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Food Insecurity in Palestine

In 2018, the World Food Programme (WFP) reported that 68.7% of Palestinian urban territories and 67.4% of refugee camps experienced food insecurity. While poverty rates continue to rise, COVID-19 has further damaged the nation’s economy. Decades of foreign occupation, the ongoing economic crisis, severe restrictions on the movement of people and goods, and the lack of international support, have further damaged Palestinians’ livelihood and food security, especially among women.

Not only a food issue but also a development one

For several centuries, widespread impoverishment had afflicted these regions and, until the 1920s, the British occupation of the Palestinian territories negatively affected its agricultural progress. As a result, many farmers still deal with inefficient techniques and low productivity. 

With the establishment of the nearby Israeli state during the 1950s, Palestine suffered a severe crisis due to the exponential increase in economic competition. Eventually, Israeli markets started to bleed into the Palestinian territories. Thus the economies of the two nations began to merge, converting many Palestinians into a source of low-cost labour under the Israeli market system.

The utilization of Palestinian land, water, livestock, workforce, and agricultural production to feed neighbouring trading systems is making Palestinian progress and self-sufficiency extremely hard to reach. This shed light on an evident lack of diplomatic unity and insufficient international support. 

The worst situation is in Gaza, affecting nearly 70% of the population. Many are struggling to survive on less than a dollar a day and are unable to meet basic food needs.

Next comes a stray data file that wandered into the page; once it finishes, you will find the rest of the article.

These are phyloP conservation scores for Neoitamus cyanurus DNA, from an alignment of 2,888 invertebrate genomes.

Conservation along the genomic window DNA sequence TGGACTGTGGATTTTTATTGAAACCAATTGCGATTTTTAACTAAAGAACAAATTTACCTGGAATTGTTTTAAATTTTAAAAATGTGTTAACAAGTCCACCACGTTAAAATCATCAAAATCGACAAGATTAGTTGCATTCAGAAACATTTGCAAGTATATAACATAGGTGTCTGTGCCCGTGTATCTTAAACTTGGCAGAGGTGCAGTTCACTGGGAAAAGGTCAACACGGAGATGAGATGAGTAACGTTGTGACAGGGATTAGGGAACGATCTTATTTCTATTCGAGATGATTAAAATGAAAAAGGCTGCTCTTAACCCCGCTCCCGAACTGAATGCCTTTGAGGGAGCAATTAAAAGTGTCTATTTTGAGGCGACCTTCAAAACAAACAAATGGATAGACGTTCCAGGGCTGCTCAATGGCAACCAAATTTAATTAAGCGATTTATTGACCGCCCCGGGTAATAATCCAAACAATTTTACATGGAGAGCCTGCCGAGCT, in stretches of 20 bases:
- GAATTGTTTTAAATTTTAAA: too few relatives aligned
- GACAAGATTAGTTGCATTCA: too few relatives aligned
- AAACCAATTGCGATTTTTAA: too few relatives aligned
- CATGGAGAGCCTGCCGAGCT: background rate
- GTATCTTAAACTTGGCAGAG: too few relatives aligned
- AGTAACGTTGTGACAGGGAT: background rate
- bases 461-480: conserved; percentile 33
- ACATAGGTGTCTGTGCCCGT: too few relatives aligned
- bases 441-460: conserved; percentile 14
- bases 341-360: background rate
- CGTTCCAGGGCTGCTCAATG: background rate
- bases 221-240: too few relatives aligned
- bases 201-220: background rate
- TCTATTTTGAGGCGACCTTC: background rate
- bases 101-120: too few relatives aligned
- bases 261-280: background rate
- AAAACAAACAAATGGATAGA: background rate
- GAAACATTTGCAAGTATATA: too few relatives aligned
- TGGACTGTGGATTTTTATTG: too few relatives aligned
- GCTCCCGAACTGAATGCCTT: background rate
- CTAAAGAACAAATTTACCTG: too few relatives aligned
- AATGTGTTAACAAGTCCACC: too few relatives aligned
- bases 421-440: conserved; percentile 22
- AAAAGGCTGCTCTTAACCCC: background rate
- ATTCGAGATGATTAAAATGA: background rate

The interruption and reduction of food assistance could force them to skip meals, incur further debts and withdraw their children from school, greatly affecting their daily lives and well-being. These measures risk exacerbating the existing humanitarian crisis and instability in Gaza.

Post-covid-19 situation

Prior to the outbreak of COVID-19, nearly one-third of the population – 32.7%, representing 1.6 million people – could not afford enough nutritious food.

In 2021, food insecurity remains an ongoing challenge, with Palestinians still facing severe resource shortages and battling various levels of poverty that the pandemic has further intensified. State efforts have been fragmented; the governing body is fractured between the response to COVID-19, severe food insecurity, and the Israeli threat of annexation of the West Bank.

According to national surveys, almost 50% of people assessed have very low levels of essential minerals and vitamins. Most of the population cannot bear further shocks and the current situation could trigger a crisis that could spread to the entire region. 

To achieve Palestinian food security, Palestinian farmers need either to have land to cultivate or to be compensated for the farms they have lost. Existing Israeli barriers need to be removed. Furthermore, one possible solution could be for Palestinian farmers to be allowed to sell their local products, thus granting the agricultural sector to return to the forefront of the country. 

Since 1991, the WFP operates in Palestine, providing food assistance to the most vulnerable non-refugee population with technical expertise to ministries and other partners. In addition, a number of local organizations, like Adel e Manjala,  have also implemented innovative approaches such as agroecology, which aims at protecting biodiversity, as well as cultural and knowledge diversity, with a focus on the role of women and youth in agriculture. 

The effort must continue, even in the context of COVID-19 and existing poverty. Hence, it is crucial that local governments, together with the international community, begin to actively address food insecurity in order to establish a solid base for the Palestinian economy.

Maria Rosa Milanese